Some rules in American English are well-established — for example, use a double quotation mark to indicate speech or literal attribution of another person’s words. Some conventions, however, dance like sprites around the Hard Red Line of “correct” usage. Such as: Should you useĀ over or more than to indicate superior quantity?

English is chock full of standards that aren’t universally accepted. Because there’s no one source of truth for what constitutes normative usage, the best a writer can do is to pick something and then be consistent with it.

Such is the value of a stylebook: It sets spelling, punctuation and usage rules. When in doubt, consult the stylebook. Of course, several different authorities offer different stylebooks with different content. The Associated Press, for example, offers the bible of stylebooks for practicing journalists, and Microsoft authors a well-regard stylebook for technology and Web standards. Much of what you’ll find in a stylebook will match, but some items won’t — Arabic names make a great case in point.

To grow your craft as a writer, pick one or two stylebooks — we’ll share a list of recommendations, below — and then study them in detail. The value of these manuals isn’t that they sit on a shelf and collect dust; you have to review them to know what’s in them, so you understand when to consult them.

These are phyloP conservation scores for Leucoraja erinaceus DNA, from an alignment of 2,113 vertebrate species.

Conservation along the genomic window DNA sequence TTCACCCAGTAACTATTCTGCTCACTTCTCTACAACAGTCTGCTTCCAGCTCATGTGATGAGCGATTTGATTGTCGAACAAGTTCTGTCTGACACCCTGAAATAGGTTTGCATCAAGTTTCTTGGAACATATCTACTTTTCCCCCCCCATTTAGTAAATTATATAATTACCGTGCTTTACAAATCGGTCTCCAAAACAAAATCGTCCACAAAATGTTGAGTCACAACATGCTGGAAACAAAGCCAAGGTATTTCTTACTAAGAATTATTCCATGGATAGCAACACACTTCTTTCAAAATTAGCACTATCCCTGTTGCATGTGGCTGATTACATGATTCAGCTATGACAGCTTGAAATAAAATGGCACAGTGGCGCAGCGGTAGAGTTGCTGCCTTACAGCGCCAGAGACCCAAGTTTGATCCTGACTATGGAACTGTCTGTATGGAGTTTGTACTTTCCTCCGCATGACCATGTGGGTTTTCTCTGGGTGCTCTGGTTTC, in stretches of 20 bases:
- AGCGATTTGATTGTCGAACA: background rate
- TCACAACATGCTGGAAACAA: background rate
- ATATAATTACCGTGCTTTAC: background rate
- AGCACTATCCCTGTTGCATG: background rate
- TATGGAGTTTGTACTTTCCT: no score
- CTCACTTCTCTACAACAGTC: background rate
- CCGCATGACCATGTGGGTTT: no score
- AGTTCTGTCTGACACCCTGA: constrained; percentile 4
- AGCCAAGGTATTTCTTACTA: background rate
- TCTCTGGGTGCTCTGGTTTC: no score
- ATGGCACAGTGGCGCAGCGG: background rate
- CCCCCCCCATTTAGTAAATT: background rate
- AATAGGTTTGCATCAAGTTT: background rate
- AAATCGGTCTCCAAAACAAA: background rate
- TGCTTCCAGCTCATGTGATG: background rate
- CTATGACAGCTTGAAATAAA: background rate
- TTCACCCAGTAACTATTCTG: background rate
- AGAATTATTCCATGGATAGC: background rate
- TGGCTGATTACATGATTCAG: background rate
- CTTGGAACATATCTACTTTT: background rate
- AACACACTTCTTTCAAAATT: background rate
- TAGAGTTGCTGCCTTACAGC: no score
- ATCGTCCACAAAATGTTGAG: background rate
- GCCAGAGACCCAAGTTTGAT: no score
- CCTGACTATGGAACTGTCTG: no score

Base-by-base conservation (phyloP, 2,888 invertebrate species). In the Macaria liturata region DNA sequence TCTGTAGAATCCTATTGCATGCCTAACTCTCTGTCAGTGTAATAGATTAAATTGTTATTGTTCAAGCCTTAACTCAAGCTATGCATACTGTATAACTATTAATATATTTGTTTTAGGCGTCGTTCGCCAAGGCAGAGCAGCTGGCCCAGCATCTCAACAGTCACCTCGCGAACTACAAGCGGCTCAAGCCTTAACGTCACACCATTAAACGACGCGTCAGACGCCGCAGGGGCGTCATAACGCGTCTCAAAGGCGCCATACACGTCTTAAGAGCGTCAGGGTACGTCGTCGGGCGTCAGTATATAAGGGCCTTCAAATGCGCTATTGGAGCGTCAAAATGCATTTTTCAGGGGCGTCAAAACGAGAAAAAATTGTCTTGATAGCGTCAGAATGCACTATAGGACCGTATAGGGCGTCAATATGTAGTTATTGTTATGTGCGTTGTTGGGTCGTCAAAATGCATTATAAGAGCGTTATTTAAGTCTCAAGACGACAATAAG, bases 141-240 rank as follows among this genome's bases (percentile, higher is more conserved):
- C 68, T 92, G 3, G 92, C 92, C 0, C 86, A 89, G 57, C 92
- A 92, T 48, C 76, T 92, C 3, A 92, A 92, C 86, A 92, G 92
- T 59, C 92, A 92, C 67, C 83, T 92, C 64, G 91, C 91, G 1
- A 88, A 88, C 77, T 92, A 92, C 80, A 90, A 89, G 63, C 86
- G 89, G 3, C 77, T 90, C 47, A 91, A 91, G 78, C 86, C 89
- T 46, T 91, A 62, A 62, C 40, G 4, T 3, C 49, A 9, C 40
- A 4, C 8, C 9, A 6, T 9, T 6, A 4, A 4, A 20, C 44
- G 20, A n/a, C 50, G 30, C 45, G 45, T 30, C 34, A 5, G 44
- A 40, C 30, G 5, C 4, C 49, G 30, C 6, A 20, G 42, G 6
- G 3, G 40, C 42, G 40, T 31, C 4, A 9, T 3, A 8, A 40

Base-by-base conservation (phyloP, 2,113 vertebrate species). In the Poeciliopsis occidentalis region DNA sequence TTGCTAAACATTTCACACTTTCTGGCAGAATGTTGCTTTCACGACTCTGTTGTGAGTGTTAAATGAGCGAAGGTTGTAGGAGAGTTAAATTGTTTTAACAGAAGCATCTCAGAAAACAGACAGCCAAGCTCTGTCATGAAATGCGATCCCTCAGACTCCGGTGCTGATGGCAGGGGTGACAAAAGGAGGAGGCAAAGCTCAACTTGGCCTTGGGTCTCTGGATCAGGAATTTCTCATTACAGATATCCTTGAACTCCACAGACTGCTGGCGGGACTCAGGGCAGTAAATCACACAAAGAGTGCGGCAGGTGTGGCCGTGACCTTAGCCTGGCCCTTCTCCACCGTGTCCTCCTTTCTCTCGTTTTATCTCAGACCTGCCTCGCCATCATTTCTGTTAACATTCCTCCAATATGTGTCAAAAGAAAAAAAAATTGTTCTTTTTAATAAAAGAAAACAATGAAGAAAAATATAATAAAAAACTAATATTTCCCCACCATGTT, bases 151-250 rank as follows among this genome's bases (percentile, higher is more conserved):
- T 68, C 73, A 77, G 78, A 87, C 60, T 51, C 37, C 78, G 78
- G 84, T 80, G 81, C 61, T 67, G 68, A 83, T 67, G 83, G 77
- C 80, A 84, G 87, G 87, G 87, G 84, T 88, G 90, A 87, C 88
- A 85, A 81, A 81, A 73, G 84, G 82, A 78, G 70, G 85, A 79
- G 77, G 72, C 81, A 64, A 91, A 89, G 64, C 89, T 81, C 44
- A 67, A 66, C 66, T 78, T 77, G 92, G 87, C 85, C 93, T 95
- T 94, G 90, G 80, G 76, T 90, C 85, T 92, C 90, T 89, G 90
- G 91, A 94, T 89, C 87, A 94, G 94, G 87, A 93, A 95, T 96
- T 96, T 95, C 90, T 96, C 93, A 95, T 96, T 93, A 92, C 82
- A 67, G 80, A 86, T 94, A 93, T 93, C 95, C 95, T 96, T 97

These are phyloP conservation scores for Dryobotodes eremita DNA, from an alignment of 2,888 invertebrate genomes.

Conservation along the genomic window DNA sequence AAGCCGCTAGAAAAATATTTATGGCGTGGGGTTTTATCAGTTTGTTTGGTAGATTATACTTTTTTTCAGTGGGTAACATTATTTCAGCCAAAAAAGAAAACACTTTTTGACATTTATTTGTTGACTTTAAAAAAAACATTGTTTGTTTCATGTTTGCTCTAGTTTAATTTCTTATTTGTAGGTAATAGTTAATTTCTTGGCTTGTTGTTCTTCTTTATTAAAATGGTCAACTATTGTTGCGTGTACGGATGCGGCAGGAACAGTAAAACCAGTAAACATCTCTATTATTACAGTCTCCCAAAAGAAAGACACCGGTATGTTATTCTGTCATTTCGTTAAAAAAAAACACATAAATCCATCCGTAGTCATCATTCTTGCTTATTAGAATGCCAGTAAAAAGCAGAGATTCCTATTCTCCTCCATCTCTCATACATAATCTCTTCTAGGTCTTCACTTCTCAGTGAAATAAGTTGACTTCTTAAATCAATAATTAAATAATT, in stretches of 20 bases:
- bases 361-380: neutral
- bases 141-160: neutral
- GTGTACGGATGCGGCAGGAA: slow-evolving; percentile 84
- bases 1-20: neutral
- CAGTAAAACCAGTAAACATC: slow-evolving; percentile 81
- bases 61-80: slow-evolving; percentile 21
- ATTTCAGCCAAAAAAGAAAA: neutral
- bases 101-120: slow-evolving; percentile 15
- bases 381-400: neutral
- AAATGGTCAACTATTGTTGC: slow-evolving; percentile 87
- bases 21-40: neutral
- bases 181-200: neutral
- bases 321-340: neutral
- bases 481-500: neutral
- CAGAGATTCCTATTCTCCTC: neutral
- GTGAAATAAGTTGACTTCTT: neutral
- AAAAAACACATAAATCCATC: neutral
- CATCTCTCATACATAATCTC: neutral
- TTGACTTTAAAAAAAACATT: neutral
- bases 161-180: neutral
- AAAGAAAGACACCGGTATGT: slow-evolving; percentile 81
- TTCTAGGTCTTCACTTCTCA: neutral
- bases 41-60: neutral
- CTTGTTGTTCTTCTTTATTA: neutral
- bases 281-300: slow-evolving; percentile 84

Popular Stylebooks and Usage Manuals

  • The Associated Press Stylebook and Briefing on Media Law — The AP Stylebook appears annually in both a print and an online version; the latter includes off-season updates and is, therefore, an excellent option for people averse to paper. This volume covers the normative spelling and usage employed by the AP (and hence, by very many journalists across the country), so it includes some info specific to journalism, like how to file kills or clarifications on the AP Wire. The volume does include a substantial and useful monograph on common legal concerns for journalists, much of which generalizes to writers of all stripes. By default, Caffeinated Press adheres to AP rules unless there’s a compelling reason to deviate.
  • The Chicago Manual of Style — Along with other academic manuals, Chicago not only offers guidance about style and usage, but it covers the how-to parts of captions, abbreviations, math within type, table design, etc. Useful for, say, a doctoral dissertation, Chicago is broadly applicable to manuscript formatting, research citations and indexing, too.
  • Common Errors in English Usage (Paul Brians) — The second, expanded, edition appeared in 2009 and received the support of Mignon Fogarty and Mack Miles. The tone is generally permissive, with entries marked by light-hearted comments and wordplay. The volume addresses several hundred of the most commonly misused words in contemporary English usage. This book is an excellent introduction to usage manuals given its accessibility to casual readers.
  • A Dictionary of Modern English Usage (H. W. Fowler) — Originally published in 1928 and revised in 1965, some of the standards reflect stricter usage practices than contemporary speakers may favor. It is, nevertheless, one of the gold standards, with easy-to-digest entries and insight into some very rare words and phrases.